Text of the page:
How To Start the Agile
Conversation At Your
Organization
Tim Wise
Enterprise Agile Coach
tim@leadingagile.com
twitter.com/timswise
linkedin.com/in/timwise
www.leadingagile.com
fac...
How many are using any form of
agile?
Exercise
What are the reasons that agile fails?
Breaking Down the Agile Misconception
What we say: “We want to do agile”
What they really hear:
• “We want to do our own t...
Breaking Down the Agile Misconception
A wise, retired CIO once told me. “Don’t sell me your
solution, solve my problem.”
Breaking Down the Agile Misconception
Problem: Agile as a term has fundamentally
changed in the minds of our customers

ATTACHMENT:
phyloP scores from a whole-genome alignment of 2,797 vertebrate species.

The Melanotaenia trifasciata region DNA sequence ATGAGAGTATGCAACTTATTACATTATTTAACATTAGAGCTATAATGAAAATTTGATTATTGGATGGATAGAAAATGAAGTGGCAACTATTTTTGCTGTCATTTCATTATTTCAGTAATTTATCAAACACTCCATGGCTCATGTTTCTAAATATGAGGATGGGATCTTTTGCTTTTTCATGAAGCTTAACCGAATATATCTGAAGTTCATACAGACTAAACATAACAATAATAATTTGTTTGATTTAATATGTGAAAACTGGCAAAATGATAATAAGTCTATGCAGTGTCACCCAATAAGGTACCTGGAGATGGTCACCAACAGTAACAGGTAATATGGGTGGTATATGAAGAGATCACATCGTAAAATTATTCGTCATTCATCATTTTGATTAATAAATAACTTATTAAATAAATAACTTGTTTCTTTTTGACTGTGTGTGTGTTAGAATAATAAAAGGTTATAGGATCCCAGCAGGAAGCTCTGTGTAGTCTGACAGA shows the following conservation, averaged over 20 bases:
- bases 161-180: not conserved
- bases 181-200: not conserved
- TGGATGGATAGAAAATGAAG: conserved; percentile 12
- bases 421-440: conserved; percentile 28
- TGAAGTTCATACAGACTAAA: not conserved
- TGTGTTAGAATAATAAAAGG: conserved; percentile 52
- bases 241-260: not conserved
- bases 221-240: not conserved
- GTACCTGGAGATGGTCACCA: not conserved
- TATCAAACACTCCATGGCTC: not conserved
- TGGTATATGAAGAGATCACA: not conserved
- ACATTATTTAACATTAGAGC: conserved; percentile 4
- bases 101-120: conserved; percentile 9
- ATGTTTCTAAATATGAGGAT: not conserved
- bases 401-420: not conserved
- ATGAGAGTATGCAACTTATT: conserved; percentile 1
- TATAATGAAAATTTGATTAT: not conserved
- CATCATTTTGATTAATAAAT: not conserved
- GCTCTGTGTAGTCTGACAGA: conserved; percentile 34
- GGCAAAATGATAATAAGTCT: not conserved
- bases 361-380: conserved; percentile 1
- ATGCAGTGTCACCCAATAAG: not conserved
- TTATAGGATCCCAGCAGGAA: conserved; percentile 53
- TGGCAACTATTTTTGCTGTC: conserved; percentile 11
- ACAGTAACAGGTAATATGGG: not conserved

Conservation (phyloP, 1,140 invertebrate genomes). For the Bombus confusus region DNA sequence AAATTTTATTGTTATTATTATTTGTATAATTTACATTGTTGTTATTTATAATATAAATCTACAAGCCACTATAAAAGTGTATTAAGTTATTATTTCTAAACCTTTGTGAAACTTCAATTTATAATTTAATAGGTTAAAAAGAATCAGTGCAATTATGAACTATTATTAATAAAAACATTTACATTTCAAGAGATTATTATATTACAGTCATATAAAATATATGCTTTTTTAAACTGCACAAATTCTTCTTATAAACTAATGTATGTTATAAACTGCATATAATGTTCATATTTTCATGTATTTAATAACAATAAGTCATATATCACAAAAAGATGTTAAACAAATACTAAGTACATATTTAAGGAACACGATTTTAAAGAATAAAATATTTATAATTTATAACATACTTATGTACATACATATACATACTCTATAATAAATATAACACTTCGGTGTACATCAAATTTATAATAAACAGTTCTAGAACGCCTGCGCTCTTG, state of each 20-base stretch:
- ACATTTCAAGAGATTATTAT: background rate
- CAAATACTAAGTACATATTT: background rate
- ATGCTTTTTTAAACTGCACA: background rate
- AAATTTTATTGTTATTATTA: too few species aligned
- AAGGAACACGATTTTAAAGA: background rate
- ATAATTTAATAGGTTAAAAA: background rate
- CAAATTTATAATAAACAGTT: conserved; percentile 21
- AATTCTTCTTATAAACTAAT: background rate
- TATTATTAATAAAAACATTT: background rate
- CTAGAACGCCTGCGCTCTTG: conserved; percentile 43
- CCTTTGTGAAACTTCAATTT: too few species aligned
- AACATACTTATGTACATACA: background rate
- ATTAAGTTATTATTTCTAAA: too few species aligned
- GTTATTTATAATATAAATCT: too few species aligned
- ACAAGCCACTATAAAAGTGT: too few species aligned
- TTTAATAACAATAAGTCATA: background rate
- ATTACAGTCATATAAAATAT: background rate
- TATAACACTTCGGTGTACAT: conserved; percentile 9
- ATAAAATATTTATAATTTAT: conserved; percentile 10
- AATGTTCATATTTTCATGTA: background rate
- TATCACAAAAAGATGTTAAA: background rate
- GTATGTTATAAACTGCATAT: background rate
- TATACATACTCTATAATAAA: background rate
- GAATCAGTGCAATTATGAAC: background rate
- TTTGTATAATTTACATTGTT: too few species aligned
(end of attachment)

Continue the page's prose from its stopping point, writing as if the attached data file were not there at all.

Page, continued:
Sol...
BEGINNING A DISCUSSION OF
AGILE TRANSFORMATION
Problem: We are selling the solution not fixing the
problem.
Solution:
List...
Thinking
Seeing
Gain
Hearing
Feeling
Pain
Being John Malkovich… The CFO
Their Problems
• Predictability
• Time to ROI
• Quality
• Economics
• Adaptability
• Risk Reduction
Gaining Permission To Coach
The Problem: They aren't listening... Yet
The Solution: Discovering the desired outcomes
toget...
Predictive Adaptive
Emergent
Convergent
Predictive Adaptive
Emergent
Convergent
Management System
Predictive Adaptive
Emergent
Convergent
Solution
Irrational
Predictive Adaptive
Emergent
Convergent
Management Systems
Irrational
Become
Predictable
Predictive Adaptive
Emergent
Convergent
Management Systems
Irrational
Become
Predictable
Reduce
Time to ROI
Predictive Adaptive
Emergent
Convergent
Management Systems
Irrational
Become
Predictable
Reduce
Time to ROI
Maximize
Economic Return
Predictive Adaptive
Emergent
Convergent
Manageme...
Getting to The Trusted Discussion